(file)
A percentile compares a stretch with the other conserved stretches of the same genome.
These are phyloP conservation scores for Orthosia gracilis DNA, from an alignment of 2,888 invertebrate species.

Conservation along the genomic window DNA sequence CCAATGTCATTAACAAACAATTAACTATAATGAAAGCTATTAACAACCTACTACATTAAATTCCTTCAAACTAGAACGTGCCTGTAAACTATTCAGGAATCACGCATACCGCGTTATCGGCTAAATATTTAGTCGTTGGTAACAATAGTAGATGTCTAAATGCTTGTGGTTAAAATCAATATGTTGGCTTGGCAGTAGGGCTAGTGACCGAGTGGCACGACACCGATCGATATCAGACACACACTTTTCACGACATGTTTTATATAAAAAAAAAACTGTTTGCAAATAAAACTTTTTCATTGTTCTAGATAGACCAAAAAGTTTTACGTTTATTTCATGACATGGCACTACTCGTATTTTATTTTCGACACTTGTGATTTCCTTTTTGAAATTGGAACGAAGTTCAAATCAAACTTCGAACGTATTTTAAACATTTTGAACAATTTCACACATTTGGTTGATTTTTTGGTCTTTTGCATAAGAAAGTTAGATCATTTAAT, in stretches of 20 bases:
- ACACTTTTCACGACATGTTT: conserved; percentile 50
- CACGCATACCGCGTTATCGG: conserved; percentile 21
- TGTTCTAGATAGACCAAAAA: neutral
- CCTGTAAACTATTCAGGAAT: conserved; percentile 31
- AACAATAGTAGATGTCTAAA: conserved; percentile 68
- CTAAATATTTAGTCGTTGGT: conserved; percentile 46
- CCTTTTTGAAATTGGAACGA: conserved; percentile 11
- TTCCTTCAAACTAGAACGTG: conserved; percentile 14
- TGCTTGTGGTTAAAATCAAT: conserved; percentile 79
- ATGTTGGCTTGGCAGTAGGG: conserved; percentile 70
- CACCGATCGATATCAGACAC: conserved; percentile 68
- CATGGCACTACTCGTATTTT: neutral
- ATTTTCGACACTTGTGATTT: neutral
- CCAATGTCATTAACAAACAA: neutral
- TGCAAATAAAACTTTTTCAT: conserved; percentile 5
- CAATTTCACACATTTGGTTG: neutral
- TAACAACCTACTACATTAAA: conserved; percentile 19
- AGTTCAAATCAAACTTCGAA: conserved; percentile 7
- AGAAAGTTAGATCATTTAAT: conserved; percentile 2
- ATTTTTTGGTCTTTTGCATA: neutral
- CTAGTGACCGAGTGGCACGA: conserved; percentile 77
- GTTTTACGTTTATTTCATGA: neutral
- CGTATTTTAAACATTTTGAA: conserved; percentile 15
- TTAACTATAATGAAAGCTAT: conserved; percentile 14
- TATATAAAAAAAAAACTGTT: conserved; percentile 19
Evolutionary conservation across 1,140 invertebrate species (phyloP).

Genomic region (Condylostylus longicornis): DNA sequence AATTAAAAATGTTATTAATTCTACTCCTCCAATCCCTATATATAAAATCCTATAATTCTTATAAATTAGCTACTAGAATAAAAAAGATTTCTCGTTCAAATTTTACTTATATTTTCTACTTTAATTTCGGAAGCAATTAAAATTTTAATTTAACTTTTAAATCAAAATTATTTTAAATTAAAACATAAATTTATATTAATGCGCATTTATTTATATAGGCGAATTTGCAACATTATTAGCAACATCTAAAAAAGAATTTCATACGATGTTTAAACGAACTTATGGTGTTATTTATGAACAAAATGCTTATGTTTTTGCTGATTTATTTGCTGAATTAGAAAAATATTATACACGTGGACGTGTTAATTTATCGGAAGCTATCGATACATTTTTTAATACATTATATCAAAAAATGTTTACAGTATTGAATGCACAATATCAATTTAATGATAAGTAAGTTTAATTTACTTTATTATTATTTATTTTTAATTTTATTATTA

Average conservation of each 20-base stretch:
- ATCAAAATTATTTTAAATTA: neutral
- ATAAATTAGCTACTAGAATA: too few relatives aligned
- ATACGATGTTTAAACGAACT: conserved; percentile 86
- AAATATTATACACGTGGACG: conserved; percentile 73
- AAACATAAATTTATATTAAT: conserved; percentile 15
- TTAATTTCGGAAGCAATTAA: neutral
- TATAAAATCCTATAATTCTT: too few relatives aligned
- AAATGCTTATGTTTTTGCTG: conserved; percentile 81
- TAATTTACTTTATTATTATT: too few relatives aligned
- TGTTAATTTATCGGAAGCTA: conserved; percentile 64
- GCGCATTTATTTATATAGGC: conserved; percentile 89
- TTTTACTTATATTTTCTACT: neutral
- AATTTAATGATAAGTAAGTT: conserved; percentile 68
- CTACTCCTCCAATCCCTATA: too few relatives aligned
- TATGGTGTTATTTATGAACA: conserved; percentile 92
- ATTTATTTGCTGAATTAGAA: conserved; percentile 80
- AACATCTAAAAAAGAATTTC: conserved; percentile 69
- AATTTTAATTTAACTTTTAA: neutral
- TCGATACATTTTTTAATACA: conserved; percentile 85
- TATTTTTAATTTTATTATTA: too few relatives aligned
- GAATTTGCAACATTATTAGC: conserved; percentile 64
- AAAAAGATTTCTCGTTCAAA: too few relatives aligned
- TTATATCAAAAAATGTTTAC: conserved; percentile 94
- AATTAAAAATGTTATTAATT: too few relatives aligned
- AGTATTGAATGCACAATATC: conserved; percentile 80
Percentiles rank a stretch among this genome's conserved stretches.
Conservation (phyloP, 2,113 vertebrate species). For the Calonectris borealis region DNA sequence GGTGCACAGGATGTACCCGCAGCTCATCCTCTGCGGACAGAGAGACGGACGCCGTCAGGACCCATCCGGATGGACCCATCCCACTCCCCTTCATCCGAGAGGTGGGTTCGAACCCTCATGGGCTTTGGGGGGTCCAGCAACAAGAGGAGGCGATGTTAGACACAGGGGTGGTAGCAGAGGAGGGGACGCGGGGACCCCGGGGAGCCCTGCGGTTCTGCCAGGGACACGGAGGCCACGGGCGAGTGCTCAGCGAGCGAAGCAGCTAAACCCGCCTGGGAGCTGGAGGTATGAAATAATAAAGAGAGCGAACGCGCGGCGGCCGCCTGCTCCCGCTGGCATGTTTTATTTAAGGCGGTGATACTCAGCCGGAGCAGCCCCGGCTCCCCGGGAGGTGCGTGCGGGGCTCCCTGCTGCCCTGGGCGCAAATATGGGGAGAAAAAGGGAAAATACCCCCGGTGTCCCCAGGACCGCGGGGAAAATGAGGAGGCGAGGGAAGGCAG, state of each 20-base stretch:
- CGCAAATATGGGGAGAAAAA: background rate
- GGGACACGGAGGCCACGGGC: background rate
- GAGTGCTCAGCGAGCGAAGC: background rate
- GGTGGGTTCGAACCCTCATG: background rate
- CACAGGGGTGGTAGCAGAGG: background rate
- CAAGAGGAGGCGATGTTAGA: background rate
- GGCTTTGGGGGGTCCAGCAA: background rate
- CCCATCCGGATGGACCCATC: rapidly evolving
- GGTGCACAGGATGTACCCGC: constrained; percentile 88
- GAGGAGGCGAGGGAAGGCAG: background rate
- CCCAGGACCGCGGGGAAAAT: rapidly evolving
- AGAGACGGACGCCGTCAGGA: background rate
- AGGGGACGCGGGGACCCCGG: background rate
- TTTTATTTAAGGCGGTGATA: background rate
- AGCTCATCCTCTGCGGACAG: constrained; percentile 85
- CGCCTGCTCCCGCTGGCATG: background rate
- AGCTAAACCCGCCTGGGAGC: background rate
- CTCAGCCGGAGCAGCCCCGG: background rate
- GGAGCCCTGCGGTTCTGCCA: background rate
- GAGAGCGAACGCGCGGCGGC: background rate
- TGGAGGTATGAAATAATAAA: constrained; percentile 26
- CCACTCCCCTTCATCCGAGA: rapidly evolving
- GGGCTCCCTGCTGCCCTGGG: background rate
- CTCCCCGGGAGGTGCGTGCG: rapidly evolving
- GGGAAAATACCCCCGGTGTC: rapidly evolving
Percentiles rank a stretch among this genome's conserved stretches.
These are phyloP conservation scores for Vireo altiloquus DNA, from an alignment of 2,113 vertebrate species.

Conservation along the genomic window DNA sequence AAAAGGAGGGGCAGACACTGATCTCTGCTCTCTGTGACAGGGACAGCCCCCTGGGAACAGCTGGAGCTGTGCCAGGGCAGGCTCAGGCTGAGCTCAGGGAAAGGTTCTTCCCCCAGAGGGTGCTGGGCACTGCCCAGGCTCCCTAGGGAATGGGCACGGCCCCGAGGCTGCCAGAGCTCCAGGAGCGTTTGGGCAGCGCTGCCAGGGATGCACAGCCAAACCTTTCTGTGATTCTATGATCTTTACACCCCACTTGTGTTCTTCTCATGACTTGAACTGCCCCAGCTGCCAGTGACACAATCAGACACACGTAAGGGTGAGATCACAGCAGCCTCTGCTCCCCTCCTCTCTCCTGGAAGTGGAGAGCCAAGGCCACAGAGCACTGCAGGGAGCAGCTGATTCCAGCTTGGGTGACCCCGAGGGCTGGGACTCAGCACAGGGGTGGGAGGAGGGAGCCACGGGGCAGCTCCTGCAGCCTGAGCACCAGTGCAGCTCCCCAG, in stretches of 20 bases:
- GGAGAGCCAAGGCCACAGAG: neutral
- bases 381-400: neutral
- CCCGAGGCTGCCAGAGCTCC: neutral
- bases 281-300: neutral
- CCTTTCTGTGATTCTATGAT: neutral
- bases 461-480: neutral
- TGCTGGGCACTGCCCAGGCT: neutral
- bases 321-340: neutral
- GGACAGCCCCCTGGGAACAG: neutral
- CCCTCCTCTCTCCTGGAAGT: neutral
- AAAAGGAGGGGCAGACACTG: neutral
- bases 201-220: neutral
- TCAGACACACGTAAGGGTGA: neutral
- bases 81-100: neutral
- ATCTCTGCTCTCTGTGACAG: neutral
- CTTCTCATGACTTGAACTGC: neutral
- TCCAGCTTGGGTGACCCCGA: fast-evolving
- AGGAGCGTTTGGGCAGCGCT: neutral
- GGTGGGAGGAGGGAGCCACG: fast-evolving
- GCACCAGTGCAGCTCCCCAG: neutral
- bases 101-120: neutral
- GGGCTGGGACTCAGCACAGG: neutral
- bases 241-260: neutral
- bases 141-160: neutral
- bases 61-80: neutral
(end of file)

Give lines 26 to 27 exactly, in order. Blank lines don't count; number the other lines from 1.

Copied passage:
- CGTATTTTAAACATTTTGAA: conserved; percentile 15
- TTAACTATAATGAAAGCTAT: conserved; percentile 14